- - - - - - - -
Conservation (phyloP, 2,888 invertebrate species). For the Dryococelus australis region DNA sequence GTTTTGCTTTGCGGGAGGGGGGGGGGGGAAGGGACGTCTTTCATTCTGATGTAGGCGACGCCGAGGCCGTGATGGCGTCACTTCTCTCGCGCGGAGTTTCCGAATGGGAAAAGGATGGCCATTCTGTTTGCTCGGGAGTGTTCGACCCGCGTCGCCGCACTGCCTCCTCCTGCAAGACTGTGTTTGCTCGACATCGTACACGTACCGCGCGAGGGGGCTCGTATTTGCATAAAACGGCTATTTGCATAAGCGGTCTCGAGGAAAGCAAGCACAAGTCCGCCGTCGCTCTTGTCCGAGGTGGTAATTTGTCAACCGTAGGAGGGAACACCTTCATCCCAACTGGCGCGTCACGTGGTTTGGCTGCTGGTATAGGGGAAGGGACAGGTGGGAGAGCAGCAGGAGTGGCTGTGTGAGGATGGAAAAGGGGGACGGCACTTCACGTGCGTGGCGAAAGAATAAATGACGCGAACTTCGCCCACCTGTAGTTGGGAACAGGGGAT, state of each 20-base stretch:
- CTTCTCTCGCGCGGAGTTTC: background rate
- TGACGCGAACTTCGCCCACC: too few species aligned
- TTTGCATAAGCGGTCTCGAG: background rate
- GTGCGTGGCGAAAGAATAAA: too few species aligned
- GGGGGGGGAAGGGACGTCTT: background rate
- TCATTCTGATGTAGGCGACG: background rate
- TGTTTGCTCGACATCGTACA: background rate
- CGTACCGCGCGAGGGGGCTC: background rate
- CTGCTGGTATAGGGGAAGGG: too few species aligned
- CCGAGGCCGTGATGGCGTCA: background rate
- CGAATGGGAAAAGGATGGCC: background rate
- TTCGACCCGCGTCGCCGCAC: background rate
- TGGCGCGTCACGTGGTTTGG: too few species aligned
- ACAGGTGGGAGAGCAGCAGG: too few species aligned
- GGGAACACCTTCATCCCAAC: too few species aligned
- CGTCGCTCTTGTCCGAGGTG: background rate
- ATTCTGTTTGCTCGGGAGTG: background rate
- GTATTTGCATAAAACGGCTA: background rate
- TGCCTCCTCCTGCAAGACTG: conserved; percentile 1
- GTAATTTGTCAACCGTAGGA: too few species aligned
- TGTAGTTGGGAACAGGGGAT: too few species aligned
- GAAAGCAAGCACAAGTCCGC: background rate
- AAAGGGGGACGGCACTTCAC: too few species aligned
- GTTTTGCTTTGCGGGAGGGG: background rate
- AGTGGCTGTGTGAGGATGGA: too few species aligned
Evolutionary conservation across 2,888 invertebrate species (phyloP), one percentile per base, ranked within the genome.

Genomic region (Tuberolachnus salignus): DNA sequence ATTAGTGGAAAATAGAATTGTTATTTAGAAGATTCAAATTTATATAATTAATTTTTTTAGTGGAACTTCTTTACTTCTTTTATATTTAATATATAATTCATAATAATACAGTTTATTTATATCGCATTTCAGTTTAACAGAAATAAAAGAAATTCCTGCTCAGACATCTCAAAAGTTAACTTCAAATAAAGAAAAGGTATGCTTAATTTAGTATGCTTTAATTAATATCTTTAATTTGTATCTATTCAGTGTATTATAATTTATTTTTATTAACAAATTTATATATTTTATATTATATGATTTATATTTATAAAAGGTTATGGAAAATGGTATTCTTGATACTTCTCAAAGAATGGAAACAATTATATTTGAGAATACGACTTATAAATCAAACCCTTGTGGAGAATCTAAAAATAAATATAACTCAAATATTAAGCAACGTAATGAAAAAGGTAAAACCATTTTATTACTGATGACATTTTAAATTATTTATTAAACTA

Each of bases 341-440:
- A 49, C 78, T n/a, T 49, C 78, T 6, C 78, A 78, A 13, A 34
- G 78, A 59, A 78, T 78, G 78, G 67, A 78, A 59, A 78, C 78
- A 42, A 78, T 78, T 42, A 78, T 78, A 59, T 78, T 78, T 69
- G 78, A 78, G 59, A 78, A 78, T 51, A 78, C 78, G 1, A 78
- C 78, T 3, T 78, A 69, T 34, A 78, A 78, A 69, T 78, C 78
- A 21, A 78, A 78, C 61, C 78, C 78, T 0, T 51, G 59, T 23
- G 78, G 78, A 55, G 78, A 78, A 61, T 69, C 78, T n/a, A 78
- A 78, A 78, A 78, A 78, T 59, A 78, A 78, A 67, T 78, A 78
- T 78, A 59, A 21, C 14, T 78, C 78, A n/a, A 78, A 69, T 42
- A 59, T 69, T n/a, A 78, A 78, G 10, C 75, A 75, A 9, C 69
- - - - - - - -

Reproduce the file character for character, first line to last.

Conservation (phyloP, 2,888 invertebrate species). For the Dryococelus australis region DNA sequence GTTTTGCTTTGCGGGAGGGGGGGGGGGGAAGGGACGTCTTTCATTCTGATGTAGGCGACGCCGAGGCCGTGATGGCGTCACTTCTCTCGCGCGGAGTTTCCGAATGGGAAAAGGATGGCCATTCTGTTTGCTCGGGAGTGTTCGACCCGCGTCGCCGCACTGCCTCCTCCTGCAAGACTGTGTTTGCTCGACATCGTACACGTACCGCGCGAGGGGGCTCGTATTTGCATAAAACGGCTATTTGCATAAGCGGTCTCGAGGAAAGCAAGCACAAGTCCGCCGTCGCTCTTGTCCGAGGTGGTAATTTGTCAACCGTAGGAGGGAACACCTTCATCCCAACTGGCGCGTCACGTGGTTTGGCTGCTGGTATAGGGGAAGGGACAGGTGGGAGAGCAGCAGGAGTGGCTGTGTGAGGATGGAAAAGGGGGACGGCACTTCACGTGCGTGGCGAAAGAATAAATGACGCGAACTTCGCCCACCTGTAGTTGGGAACAGGGGAT, state of each 20-base stretch:
- CTTCTCTCGCGCGGAGTTTC: background rate
- TGACGCGAACTTCGCCCACC: too few species aligned
- TTTGCATAAGCGGTCTCGAG: background rate
- GTGCGTGGCGAAAGAATAAA: too few species aligned
- GGGGGGGGAAGGGACGTCTT: background rate
- TCATTCTGATGTAGGCGACG: background rate
- TGTTTGCTCGACATCGTACA: background rate
- CGTACCGCGCGAGGGGGCTC: background rate
- CTGCTGGTATAGGGGAAGGG: too few species aligned
- CCGAGGCCGTGATGGCGTCA: background rate
- CGAATGGGAAAAGGATGGCC: background rate
- TTCGACCCGCGTCGCCGCAC: background rate
- TGGCGCGTCACGTGGTTTGG: too few species aligned
- ACAGGTGGGAGAGCAGCAGG: too few species aligned
- GGGAACACCTTCATCCCAAC: too few species aligned
- CGTCGCTCTTGTCCGAGGTG: background rate
- ATTCTGTTTGCTCGGGAGTG: background rate
- GTATTTGCATAAAACGGCTA: background rate
- TGCCTCCTCCTGCAAGACTG: conserved; percentile 1
- GTAATTTGTCAACCGTAGGA: too few species aligned
- TGTAGTTGGGAACAGGGGAT: too few species aligned
- GAAAGCAAGCACAAGTCCGC: background rate
- AAAGGGGGACGGCACTTCAC: too few species aligned
- GTTTTGCTTTGCGGGAGGGG: background rate
- AGTGGCTGTGTGAGGATGGA: too few species aligned
Evolutionary conservation across 2,888 invertebrate species (phyloP), one percentile per base, ranked within the genome.

Genomic region (Tuberolachnus salignus): DNA sequence ATTAGTGGAAAATAGAATTGTTATTTAGAAGATTCAAATTTATATAATTAATTTTTTTAGTGGAACTTCTTTACTTCTTTTATATTTAATATATAATTCATAATAATACAGTTTATTTATATCGCATTTCAGTTTAACAGAAATAAAAGAAATTCCTGCTCAGACATCTCAAAAGTTAACTTCAAATAAAGAAAAGGTATGCTTAATTTAGTATGCTTTAATTAATATCTTTAATTTGTATCTATTCAGTGTATTATAATTTATTTTTATTAACAAATTTATATATTTTATATTATATGATTTATATTTATAAAAGGTTATGGAAAATGGTATTCTTGATACTTCTCAAAGAATGGAAACAATTATATTTGAGAATACGACTTATAAATCAAACCCTTGTGGAGAATCTAAAAATAAATATAACTCAAATATTAAGCAACGTAATGAAAAAGGTAAAACCATTTTATTACTGATGACATTTTAAATTATTTATTAAACTA

Each of bases 341-440:
- A 49, C 78, T n/a, T 49, C 78, T 6, C 78, A 78, A 13, A 34
- G 78, A 59, A 78, T 78, G 78, G 67, A 78, A 59, A 78, C 78
- A 42, A 78, T 78, T 42, A 78, T 78, A 59, T 78, T 78, T 69
- G 78, A 78, G 59, A 78, A 78, T 51, A 78, C 78, G 1, A 78
- C 78, T 3, T 78, A 69, T 34, A 78, A 78, A 69, T 78, C 78
- A 21, A 78, A 78, C 61, C 78, C 78, T 0, T 51, G 59, T 23
- G 78, G 78, A 55, G 78, A 78, A 61, T 69, C 78, T n/a, A 78
- A 78, A 78, A 78, A 78, T 59, A 78, A 78, A 67, T 78, A 78
- T 78, A 59, A 21, C 14, T 78, C 78, A n/a, A 78, A 69, T 42
- A 59, T 69, T n/a, A 78, A 78, G 10, C 75, A 75, A 9, C 69